While Israel was in a generational Crisis era, Lebanon was in a generational Awakening era, and really didn't want to fight a war. I discussed this at length in 2006 war between Israel and Hizbollah. I quoted Lebanese President Émile Geamil Lahoud as saying:

"Believe me, what we get from [Israeli bombers] is nothing compared to [what would happen] if there is an internal conflict [a new civil war] in Lebanon. So our thanks comes when we are united, and we are really united, and the national army is doing its work according to the government, and the resistance [Hizbollah] is respected in the whole Arab world from the population point of view. And very highly respected in Lebanon as well."

The Lebanese feared, above all else, a repeat of something like the 1982 massacre at Sabra and Shatila, and considered that to be a worse possibility than Israeli bombers.

So that explains why Lebanon and Hezbollah didn't want to fight in 2006. But why did Israel go into a state of chaotic panic? This panic is actually explained by the Generational Dynamics "58-Year Hypothesis."

The 58-year Hypothesis says that when some sort of calamitous event occurs, something so horrific that it traumatizes the entire population, adults and children alike, then the population will panic in some way exactly 58 years later. That's because 5-10 year old children at the time of the calamitous event all retire or die or lose power, all at once, 58 years calamitous event, and it's this cohort of people who panic, because they suddenly realize that they'll be gone and the calimitous event could happen again, because they won't be around to prevent it. The calimitous event has to be non-political, and one that was preventable but not prevented, and the panic comes from a fear that it will be unprevented once more.

The 58-year Hypothesis is reasonable, since it approximates the length of the active life of a cohort of people born in a given year, and it's supported by a lot of anecdotal evidence. There have now been so many examples of anecdotal evidence, that it might now be reasonable to call it the "58-Year Law."

In the case we're discussing, 2006 Israeli-Lebanon war occurred 58 years after the 1948 war between Jews and Arabs that followed the partitioning of Palestine and the creation of the state of Israel. That actually explains why Israel totally panicked and pursued the war that turned into a disaster for both Lebanon and Israel. There was a cohort of people who were afraid of a major new war between Jews and Arabs, and they acted on those fears.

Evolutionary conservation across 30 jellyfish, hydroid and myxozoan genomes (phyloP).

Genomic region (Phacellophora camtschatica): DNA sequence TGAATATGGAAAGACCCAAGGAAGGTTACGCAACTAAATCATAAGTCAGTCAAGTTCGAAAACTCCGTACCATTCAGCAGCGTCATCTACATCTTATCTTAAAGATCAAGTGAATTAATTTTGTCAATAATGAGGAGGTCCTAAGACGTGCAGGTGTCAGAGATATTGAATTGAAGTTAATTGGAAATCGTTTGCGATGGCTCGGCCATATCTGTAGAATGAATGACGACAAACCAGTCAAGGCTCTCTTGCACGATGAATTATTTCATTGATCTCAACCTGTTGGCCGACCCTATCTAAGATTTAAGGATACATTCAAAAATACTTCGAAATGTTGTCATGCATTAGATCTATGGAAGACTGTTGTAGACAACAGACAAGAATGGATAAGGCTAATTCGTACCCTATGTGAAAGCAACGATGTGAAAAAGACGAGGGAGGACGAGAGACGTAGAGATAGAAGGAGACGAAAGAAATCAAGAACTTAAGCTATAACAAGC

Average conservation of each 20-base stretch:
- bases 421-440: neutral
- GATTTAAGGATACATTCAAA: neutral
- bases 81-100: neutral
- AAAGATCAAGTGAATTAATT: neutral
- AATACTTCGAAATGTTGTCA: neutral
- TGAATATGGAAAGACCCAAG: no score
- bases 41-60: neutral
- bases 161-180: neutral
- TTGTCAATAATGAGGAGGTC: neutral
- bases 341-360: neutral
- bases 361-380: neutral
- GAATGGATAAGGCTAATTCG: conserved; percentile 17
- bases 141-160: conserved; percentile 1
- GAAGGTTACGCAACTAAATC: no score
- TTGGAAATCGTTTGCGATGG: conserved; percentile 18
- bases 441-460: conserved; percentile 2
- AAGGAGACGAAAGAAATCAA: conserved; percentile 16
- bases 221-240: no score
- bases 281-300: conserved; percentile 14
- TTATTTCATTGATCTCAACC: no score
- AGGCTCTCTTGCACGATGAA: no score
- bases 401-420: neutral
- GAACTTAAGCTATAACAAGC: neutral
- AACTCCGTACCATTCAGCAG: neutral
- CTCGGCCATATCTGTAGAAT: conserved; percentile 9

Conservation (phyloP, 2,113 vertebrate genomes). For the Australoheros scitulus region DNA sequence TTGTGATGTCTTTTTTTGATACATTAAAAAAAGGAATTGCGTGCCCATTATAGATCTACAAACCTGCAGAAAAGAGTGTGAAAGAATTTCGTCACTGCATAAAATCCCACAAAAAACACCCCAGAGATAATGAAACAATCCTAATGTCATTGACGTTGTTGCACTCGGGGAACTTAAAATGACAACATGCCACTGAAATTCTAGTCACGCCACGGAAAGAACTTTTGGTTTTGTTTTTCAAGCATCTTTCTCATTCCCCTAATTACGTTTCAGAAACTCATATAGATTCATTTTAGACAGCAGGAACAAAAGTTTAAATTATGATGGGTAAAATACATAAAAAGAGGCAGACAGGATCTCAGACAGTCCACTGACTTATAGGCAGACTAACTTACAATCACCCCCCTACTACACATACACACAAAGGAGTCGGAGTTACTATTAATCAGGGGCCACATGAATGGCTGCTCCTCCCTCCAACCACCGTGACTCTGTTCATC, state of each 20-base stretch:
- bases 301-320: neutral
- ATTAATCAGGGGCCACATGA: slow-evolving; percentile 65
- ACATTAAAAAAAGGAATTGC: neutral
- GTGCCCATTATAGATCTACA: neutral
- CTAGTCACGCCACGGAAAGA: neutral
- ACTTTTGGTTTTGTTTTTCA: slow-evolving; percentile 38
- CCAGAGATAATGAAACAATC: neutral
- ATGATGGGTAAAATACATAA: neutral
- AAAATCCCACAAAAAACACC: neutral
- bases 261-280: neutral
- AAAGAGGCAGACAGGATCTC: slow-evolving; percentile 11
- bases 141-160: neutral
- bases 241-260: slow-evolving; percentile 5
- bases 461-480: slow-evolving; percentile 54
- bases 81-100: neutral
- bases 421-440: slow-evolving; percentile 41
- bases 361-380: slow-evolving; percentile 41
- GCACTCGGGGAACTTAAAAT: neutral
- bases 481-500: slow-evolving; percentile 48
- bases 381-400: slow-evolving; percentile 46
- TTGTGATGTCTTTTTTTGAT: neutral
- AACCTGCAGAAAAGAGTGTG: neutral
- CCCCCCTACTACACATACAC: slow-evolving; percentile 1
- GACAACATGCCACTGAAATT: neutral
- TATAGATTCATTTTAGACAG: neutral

After the war ended, Lebanon appeared to be descending into chaos. Violence was increasing, and analysts and politicians around the world openly expressed fear of a major civil war in Lebanon between government (anti-Syrian) forces and (pro-Syrian) Hizbollah. This fear was almost universal, among international media, analysts and politicians.

I wrote that the generational analysis of Lebanon had not changed, and that a civil war at that time was impossible. I wrote that there would be a major political battle and that, at some point, "a political winner would be declared -- either the current government or Hizbollah. But there won't be a civil war." That was the generational prediction, and it turned out to be true. Late in 2008, I received the following e-mail message from a web site reader:

"I am very impressed with your site, especially when looking at some of your past predictions. I was trapped in Lebanon during the fighting and everyone was in great fear that a civil war was in progress. You predicted that it would fizzle out, and it did."

That brings us up to today, and Sunday's border clash between Hezbollah and Israel's army.

Numerous journalists have been expressing anxiety that the border clashes would trigger a new war, like the abduction of the two soldiers in 2006. Well first off, the Israelis had learned their lessons from the 2006 war, and were certainly never going to allow themselves to panic again. They were completely crazy in 2006, but less crazy today. And Lebanon is still in a generational Awakening era, so neither side wants a war, and the cross-border shelling fizzled quickly.


Related articles:

(Comments: For reader comments, questions and discussion, see the Generational Dynamics World View News thread of the Generational Dynamics forum. Comments may be posted anonymously.) (2-Sep-2019) Permanent Link